Meniere’s Plus Migraine

 A few weeks ago, I gave an example of a young lady that seemed to have a prolonged reaction to simple posterior canal BPPV that I suspected was the result of her history of migraine. I have been suspicious for years that migrainuers experience vestibular disorders with more extreme symptoms and recover with more difficulty than non-migrainuers.

A recent study explored recovery from treatment for Meniere’s disease in two groups. Group 1 had Meniere’s disease without migraine. Group two had both Meniere’s and migraine. The treatment consisted of intra-tympanic gentamicin injections, which have been shown to effectively reduce recurrent vertigo in definite Meniere’s disease.

The researchers found that both groups reported a reduction in episodes of vertigo, but that the patients that also had migraine had substantially poorer long term functional outcomes. The majority of the Meniere’s plus migraine patients continued to have complaints of disequilibrium, head movement associated dizziness, or dizziness associated with headaches, while less than 10% of Meniere’s only patients had similar levels of residual symptoms.

The authors hypothesize that the gentamicin injections treat the peripheral labyrinth aspect of Meniere’s disease, but would not have any effect of symptoms generated from migraine. They consider whether disrupting the vestibular inputs may actually trigger migraine activity. I wonder whether migrainuers have more difficulty compensating to their stable vestibular weakness induced by the gentamicin injection.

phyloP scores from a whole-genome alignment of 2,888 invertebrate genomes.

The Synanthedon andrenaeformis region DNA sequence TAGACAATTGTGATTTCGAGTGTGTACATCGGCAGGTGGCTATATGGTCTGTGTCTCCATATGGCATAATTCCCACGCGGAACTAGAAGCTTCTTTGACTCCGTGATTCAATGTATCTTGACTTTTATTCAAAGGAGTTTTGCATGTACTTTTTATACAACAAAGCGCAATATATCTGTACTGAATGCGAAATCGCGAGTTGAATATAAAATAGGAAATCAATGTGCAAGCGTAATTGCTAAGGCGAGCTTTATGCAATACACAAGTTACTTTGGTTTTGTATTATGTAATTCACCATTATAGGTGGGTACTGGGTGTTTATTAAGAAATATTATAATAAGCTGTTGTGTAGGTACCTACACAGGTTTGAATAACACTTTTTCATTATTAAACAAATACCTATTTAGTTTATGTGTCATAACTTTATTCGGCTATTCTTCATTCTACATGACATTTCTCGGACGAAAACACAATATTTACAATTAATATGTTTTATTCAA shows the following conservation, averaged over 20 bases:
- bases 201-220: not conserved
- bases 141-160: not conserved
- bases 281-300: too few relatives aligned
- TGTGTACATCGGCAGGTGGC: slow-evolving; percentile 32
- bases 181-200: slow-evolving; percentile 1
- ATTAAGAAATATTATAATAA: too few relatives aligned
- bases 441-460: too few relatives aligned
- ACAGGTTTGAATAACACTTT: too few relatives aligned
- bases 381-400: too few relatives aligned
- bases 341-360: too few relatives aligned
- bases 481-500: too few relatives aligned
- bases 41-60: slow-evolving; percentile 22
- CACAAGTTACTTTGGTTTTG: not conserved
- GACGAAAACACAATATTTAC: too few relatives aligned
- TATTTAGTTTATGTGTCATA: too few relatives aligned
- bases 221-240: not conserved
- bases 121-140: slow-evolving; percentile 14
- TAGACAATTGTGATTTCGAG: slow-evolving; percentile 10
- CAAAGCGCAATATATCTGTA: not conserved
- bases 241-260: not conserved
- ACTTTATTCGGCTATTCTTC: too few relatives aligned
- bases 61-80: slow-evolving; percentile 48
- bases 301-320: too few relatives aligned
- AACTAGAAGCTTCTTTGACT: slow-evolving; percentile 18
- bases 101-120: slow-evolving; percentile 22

It seems that when we discuss migraine, there is much in the way of theory and less in the way of evidence. This is just one more piece of information demonstrating that migraine plays a role in recovery from vestibular injuries. Have others noticed that migrainuers seem to experience vestibular disorders more severely? I would love to hear some others thoughts on this topic.


About Alan Desmond

Dr. Alan Desmond is the director of the Balance Disorders Program at Wake Forest Baptist Health Center, and holds an adjunct assistant professor faculty position at the Wake Forest School of Medicine. In 2015, he received the Presidents Award from the American Academy of Audiology.